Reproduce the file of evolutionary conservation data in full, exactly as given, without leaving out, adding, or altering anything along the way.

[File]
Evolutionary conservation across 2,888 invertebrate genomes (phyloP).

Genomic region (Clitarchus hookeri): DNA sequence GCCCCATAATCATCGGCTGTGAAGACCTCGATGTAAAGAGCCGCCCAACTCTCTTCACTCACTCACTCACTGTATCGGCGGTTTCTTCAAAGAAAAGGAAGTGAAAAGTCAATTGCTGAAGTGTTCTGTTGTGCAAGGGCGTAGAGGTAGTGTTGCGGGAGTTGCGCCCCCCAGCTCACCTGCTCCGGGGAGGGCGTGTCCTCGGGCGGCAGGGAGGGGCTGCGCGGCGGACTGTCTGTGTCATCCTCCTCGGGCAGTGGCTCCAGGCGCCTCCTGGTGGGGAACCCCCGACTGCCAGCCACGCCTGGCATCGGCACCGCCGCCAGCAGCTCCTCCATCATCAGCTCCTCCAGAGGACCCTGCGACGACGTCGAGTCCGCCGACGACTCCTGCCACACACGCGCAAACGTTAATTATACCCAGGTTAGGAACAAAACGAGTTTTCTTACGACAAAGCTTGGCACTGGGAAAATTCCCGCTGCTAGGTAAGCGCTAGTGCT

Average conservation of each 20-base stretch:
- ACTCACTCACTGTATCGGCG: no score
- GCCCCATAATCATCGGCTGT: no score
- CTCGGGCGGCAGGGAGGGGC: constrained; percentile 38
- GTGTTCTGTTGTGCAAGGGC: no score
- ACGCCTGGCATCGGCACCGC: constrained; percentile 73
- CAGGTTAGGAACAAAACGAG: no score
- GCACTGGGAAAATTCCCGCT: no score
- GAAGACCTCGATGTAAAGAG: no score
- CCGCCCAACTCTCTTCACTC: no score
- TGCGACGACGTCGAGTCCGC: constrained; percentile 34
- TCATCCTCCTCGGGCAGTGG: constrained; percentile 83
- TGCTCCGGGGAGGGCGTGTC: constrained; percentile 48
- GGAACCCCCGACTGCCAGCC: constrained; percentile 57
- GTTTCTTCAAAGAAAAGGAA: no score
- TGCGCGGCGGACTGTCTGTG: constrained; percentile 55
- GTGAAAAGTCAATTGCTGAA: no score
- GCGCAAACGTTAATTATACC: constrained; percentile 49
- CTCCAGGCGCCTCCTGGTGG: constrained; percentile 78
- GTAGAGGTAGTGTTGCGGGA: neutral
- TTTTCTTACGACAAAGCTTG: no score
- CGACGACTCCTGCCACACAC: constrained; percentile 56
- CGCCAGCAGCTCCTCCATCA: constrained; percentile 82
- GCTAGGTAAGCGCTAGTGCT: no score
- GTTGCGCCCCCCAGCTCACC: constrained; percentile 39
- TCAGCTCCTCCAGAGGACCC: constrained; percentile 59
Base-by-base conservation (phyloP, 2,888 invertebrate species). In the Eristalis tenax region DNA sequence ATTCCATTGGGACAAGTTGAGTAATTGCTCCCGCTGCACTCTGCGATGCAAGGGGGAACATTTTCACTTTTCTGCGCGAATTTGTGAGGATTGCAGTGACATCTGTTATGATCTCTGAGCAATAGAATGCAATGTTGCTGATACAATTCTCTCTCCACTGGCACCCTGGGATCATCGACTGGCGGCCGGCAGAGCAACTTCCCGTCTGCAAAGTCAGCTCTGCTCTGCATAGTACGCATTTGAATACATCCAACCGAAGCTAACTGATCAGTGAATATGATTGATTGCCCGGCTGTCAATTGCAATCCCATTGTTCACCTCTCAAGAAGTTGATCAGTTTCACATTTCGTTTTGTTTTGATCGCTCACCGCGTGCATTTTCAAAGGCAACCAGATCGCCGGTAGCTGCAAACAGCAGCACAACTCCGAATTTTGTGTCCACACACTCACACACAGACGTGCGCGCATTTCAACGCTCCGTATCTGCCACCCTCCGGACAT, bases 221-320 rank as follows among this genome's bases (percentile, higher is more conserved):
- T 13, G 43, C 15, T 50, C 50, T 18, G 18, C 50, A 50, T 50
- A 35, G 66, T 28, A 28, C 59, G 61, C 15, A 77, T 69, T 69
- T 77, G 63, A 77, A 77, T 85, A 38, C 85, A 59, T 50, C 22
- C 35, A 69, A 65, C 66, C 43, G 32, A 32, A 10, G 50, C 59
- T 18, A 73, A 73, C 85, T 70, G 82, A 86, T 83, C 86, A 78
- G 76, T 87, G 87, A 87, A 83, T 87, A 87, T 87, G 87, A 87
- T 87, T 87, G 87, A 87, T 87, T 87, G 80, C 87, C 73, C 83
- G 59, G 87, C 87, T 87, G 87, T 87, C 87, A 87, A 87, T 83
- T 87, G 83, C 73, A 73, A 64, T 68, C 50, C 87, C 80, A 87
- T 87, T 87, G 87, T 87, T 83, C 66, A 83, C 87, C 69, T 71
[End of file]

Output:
Evolutionary conservation across 2,888 invertebrate genomes (phyloP).

Genomic region (Clitarchus hookeri): DNA sequence GCCCCATAATCATCGGCTGTGAAGACCTCGATGTAAAGAGCCGCCCAACTCTCTTCACTCACTCACTCACTGTATCGGCGGTTTCTTCAAAGAAAAGGAAGTGAAAAGTCAATTGCTGAAGTGTTCTGTTGTGCAAGGGCGTAGAGGTAGTGTTGCGGGAGTTGCGCCCCCCAGCTCACCTGCTCCGGGGAGGGCGTGTCCTCGGGCGGCAGGGAGGGGCTGCGCGGCGGACTGTCTGTGTCATCCTCCTCGGGCAGTGGCTCCAGGCGCCTCCTGGTGGGGAACCCCCGACTGCCAGCCACGCCTGGCATCGGCACCGCCGCCAGCAGCTCCTCCATCATCAGCTCCTCCAGAGGACCCTGCGACGACGTCGAGTCCGCCGACGACTCCTGCCACACACGCGCAAACGTTAATTATACCCAGGTTAGGAACAAAACGAGTTTTCTTACGACAAAGCTTGGCACTGGGAAAATTCCCGCTGCTAGGTAAGCGCTAGTGCT

Average conservation of each 20-base stretch:
- ACTCACTCACTGTATCGGCG: no score
- GCCCCATAATCATCGGCTGT: no score
- CTCGGGCGGCAGGGAGGGGC: constrained; percentile 38
- GTGTTCTGTTGTGCAAGGGC: no score
- ACGCCTGGCATCGGCACCGC: constrained; percentile 73
- CAGGTTAGGAACAAAACGAG: no score
- GCACTGGGAAAATTCCCGCT: no score
- GAAGACCTCGATGTAAAGAG: no score
- CCGCCCAACTCTCTTCACTC: no score
- TGCGACGACGTCGAGTCCGC: constrained; percentile 34
- TCATCCTCCTCGGGCAGTGG: constrained; percentile 83
- TGCTCCGGGGAGGGCGTGTC: constrained; percentile 48
- GGAACCCCCGACTGCCAGCC: constrained; percentile 57
- GTTTCTTCAAAGAAAAGGAA: no score
- TGCGCGGCGGACTGTCTGTG: constrained; percentile 55
- GTGAAAAGTCAATTGCTGAA: no score
- GCGCAAACGTTAATTATACC: constrained; percentile 49
- CTCCAGGCGCCTCCTGGTGG: constrained; percentile 78
- GTAGAGGTAGTGTTGCGGGA: neutral
- TTTTCTTACGACAAAGCTTG: no score
- CGACGACTCCTGCCACACAC: constrained; percentile 56
- CGCCAGCAGCTCCTCCATCA: constrained; percentile 82
- GCTAGGTAAGCGCTAGTGCT: no score
- GTTGCGCCCCCCAGCTCACC: constrained; percentile 39
- TCAGCTCCTCCAGAGGACCC: constrained; percentile 59
Base-by-base conservation (phyloP, 2,888 invertebrate species). In the Eristalis tenax region DNA sequence ATTCCATTGGGACAAGTTGAGTAATTGCTCCCGCTGCACTCTGCGATGCAAGGGGGAACATTTTCACTTTTCTGCGCGAATTTGTGAGGATTGCAGTGACATCTGTTATGATCTCTGAGCAATAGAATGCAATGTTGCTGATACAATTCTCTCTCCACTGGCACCCTGGGATCATCGACTGGCGGCCGGCAGAGCAACTTCCCGTCTGCAAAGTCAGCTCTGCTCTGCATAGTACGCATTTGAATACATCCAACCGAAGCTAACTGATCAGTGAATATGATTGATTGCCCGGCTGTCAATTGCAATCCCATTGTTCACCTCTCAAGAAGTTGATCAGTTTCACATTTCGTTTTGTTTTGATCGCTCACCGCGTGCATTTTCAAAGGCAACCAGATCGCCGGTAGCTGCAAACAGCAGCACAACTCCGAATTTTGTGTCCACACACTCACACACAGACGTGCGCGCATTTCAACGCTCCGTATCTGCCACCCTCCGGACAT, bases 221-320 rank as follows among this genome's bases (percentile, higher is more conserved):
- T 13, G 43, C 15, T 50, C 50, T 18, G 18, C 50, A 50, T 50
- A 35, G 66, T 28, A 28, C 59, G 61, C 15, A 77, T 69, T 69
- T 77, G 63, A 77, A 77, T 85, A 38, C 85, A 59, T 50, C 22
- C 35, A 69, A 65, C 66, C 43, G 32, A 32, A 10, G 50, C 59
- T 18, A 73, A 73, C 85, T 70, G 82, A 86, T 83, C 86, A 78
- G 76, T 87, G 87, A 87, A 83, T 87, A 87, T 87, G 87, A 87
- T 87, T 87, G 87, A 87, T 87, T 87, G 80, C 87, C 73, C 83
- G 59, G 87, C 87, T 87, G 87, T 87, C 87, A 87, A 87, T 83
- T 87, G 83, C 73, A 73, A 64, T 68, C 50, C 87, C 80, A 87
- T 87, T 87, G 87, T 87, T 83, C 66, A 83, C 87, C 69, T 71